I was racing the Tour of Southland, in New Zealand, a few years back and on the last day it was super windy. Like 40-50 mph windy. That isn’t so unusual down on the southern tip of the South island in New Zealand The last day was two stages. A 50ish mile race point to point. Then an couple hours to eat and finally a short 40ish mile stage back to Invercargill. The first stage was nearly all tailwind. It was virtually flat with one couple mile climb right in middle.
We hit that climb in our 11’s and were climbing at 25 mph. The field still split up. I was riding on a team with Thurlow Rogers, my old Levi’s team mate. Towards the top, Thurlow and I were together and a group of 8 or so got a gap. I made a big effort over the top and made the front group. It was Hayden Roulston, HTC, Greg Henderson, SKY and a few others. The problem was that I suck with tailwind. Especially 50mph tailwind. I was spinning my 11 at 48-50 mph and was hurt. I stayed on for a few miles a eventually got popped. I couldn’t believe it.
Anyway, Thurlow caught up to me a little while later on his own. Thurlow has always pedaled super high cadence. I had to tell him to ease up a few times the last 30 minutes. It is weird how short a race is at that speed. You look down and you have 25 miles to go, but you’re going 45 mph. It had to of been the fastest average speed I’ve ever had in a race.
Thurlow and I moved up on GC some because we were the next guys to finish behind the leaders. We sat around the 2 hours and got ready to race the final stage.
The problem was the wind was still blowing, but the direction of the course was different. We were going to ride about 8 miles into a direct headwind and then turn right and have 50 mph crosswind the whole way to the finish. Every rider in the race was crazy nervous. I told Thurlow that we needed to go to the front immediately and pull with Rouston’s team that was going to be setting tempo. There are only 5 rider teams in this race, so there would only be 4 guys rotating. He asked me why. I told him that if we pulled the first 8 miles rotating, that when we got to the right corner that they would be “used” to us rotating through and we would have “earned” a slot in the rotation when it was side wind/gutter riding. Thurlow didn’t sound very convinced, but when the race started and I got up to the front, there was Thurlow.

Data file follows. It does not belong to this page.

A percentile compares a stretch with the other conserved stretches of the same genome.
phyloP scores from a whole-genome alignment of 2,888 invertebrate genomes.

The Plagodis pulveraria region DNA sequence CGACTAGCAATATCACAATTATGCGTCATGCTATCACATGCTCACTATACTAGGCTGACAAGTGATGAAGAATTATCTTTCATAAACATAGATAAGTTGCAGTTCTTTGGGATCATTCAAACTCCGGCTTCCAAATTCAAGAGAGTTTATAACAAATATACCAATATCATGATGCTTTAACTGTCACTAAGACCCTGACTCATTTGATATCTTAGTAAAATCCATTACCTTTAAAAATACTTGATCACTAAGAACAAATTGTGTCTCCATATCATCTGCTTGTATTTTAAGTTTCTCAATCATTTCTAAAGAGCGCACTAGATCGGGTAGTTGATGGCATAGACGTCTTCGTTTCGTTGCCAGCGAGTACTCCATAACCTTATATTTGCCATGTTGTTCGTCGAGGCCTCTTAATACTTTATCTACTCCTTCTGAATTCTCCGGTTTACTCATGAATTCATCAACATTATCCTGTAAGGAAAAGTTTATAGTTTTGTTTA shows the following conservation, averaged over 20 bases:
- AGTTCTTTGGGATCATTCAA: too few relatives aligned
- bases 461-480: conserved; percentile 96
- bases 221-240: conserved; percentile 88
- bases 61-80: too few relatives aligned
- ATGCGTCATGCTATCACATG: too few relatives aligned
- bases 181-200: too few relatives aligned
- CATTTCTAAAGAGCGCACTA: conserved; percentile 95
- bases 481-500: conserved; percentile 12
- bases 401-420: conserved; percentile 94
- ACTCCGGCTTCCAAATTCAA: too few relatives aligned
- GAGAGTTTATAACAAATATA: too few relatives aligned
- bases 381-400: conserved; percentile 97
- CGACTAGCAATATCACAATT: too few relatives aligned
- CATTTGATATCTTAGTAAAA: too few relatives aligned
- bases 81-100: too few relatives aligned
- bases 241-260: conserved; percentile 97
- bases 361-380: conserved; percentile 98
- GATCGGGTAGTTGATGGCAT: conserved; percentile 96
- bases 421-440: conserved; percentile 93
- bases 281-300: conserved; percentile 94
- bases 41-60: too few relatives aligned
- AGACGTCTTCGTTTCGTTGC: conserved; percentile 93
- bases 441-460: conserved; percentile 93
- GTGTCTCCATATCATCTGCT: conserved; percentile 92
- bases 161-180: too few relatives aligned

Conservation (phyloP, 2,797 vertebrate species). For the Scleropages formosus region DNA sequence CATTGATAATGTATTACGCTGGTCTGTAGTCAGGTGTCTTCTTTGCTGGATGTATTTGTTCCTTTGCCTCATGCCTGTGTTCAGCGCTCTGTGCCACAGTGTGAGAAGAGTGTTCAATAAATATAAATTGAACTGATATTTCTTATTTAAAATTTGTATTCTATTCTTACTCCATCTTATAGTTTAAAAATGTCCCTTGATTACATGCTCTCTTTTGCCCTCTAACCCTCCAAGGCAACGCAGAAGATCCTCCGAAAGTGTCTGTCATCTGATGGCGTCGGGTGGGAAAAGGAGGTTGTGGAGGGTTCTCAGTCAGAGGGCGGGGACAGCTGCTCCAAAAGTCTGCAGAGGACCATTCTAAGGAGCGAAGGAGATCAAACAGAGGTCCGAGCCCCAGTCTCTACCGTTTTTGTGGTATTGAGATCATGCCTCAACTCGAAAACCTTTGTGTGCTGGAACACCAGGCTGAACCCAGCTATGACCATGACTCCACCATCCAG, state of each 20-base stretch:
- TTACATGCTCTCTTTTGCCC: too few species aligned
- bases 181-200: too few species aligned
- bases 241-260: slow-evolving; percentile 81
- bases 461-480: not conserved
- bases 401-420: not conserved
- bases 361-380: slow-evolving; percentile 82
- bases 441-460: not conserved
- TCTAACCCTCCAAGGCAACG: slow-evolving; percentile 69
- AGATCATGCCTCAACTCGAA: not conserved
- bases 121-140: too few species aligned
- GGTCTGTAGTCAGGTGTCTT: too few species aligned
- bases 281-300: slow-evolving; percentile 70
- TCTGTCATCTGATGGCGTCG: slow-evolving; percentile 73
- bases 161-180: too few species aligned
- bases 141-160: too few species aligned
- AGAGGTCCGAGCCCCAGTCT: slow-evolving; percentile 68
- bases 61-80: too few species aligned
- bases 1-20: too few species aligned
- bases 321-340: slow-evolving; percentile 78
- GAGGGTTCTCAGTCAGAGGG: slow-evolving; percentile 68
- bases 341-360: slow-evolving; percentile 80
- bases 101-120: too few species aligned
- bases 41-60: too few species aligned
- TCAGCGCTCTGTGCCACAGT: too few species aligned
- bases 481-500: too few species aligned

Hayden’s team was a little perplexed at first why Thurlow and I were rotating and taking pulls. But, having 6 guys rotating into that crazy of a wind was much, much easier than just 4. We were probably only going 14 mph or so full tilt. We we got close to the corner, Hayden said something about bringing up the speed. It worked like clockwork. There was a mild sprint for the corner, but we turned it was a group and instantly there wasn’t enough room. Within a mile there were probably only 15 of us left. Just enough to do a double echelon across the road. And it was super easy. A big 15 guy echelon with everyone pulling. A lot of good riders missed that move.
I don’t remember exactly how the race played out. One guy from Christian House’s team, I think David Pell got away and won. Both Thurlow and I finished in the top 10 somewhere. There was very little chance that Thurlow or I would have made that split by regular bike racing. The New Zealand guys aren’t that friendly with the Americans on the road and most likely wouldn’t have let us in the rotation..
Afterward, Thurlow came up and said that the tactic was brilliant. Coming from him, I took it as a very nice compliment. It goes to show that sometimes that obscure race tactics/moves really aren’t luck and they do win bike races.